PHP8.1 is not supported in NC yet, but some OS's has transitioned to it, leaving PHP7.4/8.0 behind

Any news for php 8.1 support?
I have updated to 23.0.2 now - further waiting for the php 8.1 support

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Php >= 8.1-support not before NC24. And as of now I even am not sure that NC24 will support php 8.1

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FYI this the EOL charts for PHP

Hoping NC will support 8.1.x soon, maybe before his EOL ? no !??!

According to your graph, 8.0 will be EOL by the end of 2024 and 8.1by the end of 2025. I am confident that they will make it until then… :wink:

Who knows … :rofl:

7.4 had active support until 28 Nov 2021 which was 6 months ago.
8.0 has active support until 26 Nov 2022 this is 5 months left.

7.4 has security support until 28 Nov 2022 and
8.0 has security support until 26 Nov 2023

So 7.4 runs on security support and 8.0 will do so befor this year ends.

I assume debian and ubuntu will skip php 8.0 completely.

But why is any of this an issue?

  1. as long as you still get security updates for the PHP version you’re using and Nextcloud still supports the corresponding PHP version everything is fine.

  2. Nobody forces you to upgrade immediately just because a new Ubuntu version is out.

  3. …but If you want to upgrade Ubuntu now, you can, because Nextcloud 24 does support PHP 8.1

  4. If you don’t want to upgrade Ubuntu just yet, you don’t have to, because Nextcloud 24 still supports PHP7.4.

  5. If you don’t want to upgrade to Nextcloud 24 just yet, stay on Ubuntu 20.04 for the time beeing.

  6. There is always the possibility to install a specific PHP version manually

As a system admin with a manual installation of Nextcloud, it is your responsibility to check which PHP versions your OS provides and whether your Nextcloud version does support it. Based on this information you can then decide in which order you need to upgrade the OS and the application.

Nextcloud usually supports at least 2-3 PHP versions and with Ubuntu LTS you theoretically only need to upgrade every 4-5 years. So it is more or less guaranteed that there is at least one supported Ubuntu version at any given time that ships a PHP version that is compatible with a Nextcloud version that is still supported. If you don’t want to keep track of such things, I would recommend using an appliance like Nextcloud AIO.


For you nextcloud might be the center of the world and everything revolves around it. So you choose a system to acommodate nextcloud.

That’s not the case here.
I have a system running and nextcloud has to work on it as every other software does.

BTW: From a software deployment point of view, nextcloud is a nightmare:
I upgraded the system and nextcloud stopped working: php was too new.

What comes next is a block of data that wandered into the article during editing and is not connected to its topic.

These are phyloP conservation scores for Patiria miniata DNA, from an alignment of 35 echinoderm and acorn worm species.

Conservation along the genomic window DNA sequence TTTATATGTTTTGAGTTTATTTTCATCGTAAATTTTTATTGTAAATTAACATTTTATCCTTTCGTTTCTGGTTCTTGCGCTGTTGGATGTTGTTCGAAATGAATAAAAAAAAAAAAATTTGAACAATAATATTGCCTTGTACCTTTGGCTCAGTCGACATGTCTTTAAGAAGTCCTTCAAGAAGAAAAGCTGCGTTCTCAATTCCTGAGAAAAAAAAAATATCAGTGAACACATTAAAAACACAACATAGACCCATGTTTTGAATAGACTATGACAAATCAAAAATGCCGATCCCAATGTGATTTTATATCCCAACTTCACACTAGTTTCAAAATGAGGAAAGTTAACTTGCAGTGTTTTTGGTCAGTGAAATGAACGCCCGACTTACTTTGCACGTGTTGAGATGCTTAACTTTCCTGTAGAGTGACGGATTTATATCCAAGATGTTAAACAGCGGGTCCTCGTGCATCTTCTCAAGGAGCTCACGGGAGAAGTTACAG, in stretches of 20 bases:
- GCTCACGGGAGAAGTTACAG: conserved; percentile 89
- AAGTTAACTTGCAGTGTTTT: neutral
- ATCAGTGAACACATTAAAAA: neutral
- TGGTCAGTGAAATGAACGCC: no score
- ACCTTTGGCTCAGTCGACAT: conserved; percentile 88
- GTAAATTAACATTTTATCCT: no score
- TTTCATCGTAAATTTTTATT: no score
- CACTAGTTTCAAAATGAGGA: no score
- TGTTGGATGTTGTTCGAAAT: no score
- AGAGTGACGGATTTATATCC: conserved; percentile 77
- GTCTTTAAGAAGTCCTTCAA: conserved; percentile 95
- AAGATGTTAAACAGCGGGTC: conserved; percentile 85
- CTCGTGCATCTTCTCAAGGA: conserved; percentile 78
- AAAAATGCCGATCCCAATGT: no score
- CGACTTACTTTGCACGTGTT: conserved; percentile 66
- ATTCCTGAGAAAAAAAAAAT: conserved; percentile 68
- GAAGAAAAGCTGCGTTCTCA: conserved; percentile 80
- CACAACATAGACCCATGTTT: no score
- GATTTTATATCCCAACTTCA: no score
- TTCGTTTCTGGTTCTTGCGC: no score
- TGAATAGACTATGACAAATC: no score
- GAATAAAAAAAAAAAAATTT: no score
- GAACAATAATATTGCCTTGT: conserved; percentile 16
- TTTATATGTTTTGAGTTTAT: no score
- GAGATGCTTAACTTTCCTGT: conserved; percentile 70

I trie to upgrade nextcloud to version 24 but that was not possible because neither web nor occ nor updater.phar worked, because: php was too new. There seems to be no way to migrate the database and the data to a newer installation.
In the end I had to backport php 7.4 to debian testing to „rescue“ nextcloud.

Sorry to say, but from a software deployment point of view upgrading a system without checking if all software components are compatible is a nightmare. That’s really not the fault of nextcloud.


You intentionally and explicitly upgraded it with the sudo do-release-upgrade -d. command. The -d option stands for --devel-release and without this option, it it wouldn’t have offerd you an upgrade to 22.04 just yet, because Ubuntu only actively offers a new LTS release after their first point release. Why do you force a release upgrade, if you don’t really want to deal with the implications?

If you hadn’t actually bothered with it and just kept your system up to date regularly by using apt update && apt-dist-upgrade, while updating Nextcloud whenever it offered you a new update, this wouldn’t have happened to you. And at the time when Ubuntu offerd you the release upgrade, everything would have worked, because by then you would have already had Nextcloud 24 installed.


Besides the fact, that update-notification does not work at all in nextcloud¹, that’s not the point.

Yes, I could have avoided the problem if I had updated nextcloud prior to the system-update, but the problem is, that nextcloud can get you quite easily into a situation, where there is practically no way to rescue your data.

Reminds me of “You are holding it wrong!”

¹ I never got one, ever. Others also:
No Email notification about new updates
Test mail works <> Mail notifications don't work

No, you could have avoided the problem by checking what the system-update does and checking all software you rely on for compatibility. If there are compatibility issues you can either postpone the system update or check if there are ways to resolve those compatibility issues, eg with an update.

If you upgrade your internet connection from cable to fiber you would also check first if your current router/modem/whatever is able to use the new connection or if you need to buy something different, wouldn’t you? You can’t blame your old router for not supporting the new connection.

But nevertheless, I’m glad you resolved the problem and have again a working nextcloud installation.


I’m repeating myself, but this is exactly why there are appliances like the Snap Package or Nextcloud AIO that are based on container technologies. They come with all the dependencies preconfigured in containers, so you don’t have to worry about them as an end user. But if you decide to install and configure all the components yourself, you also have to maintain them yourself afterwards. Nextcloud is of course not perfect and there is always room for improvement but in this specific case there is not much the Nextcloud developers could have done to avoid this.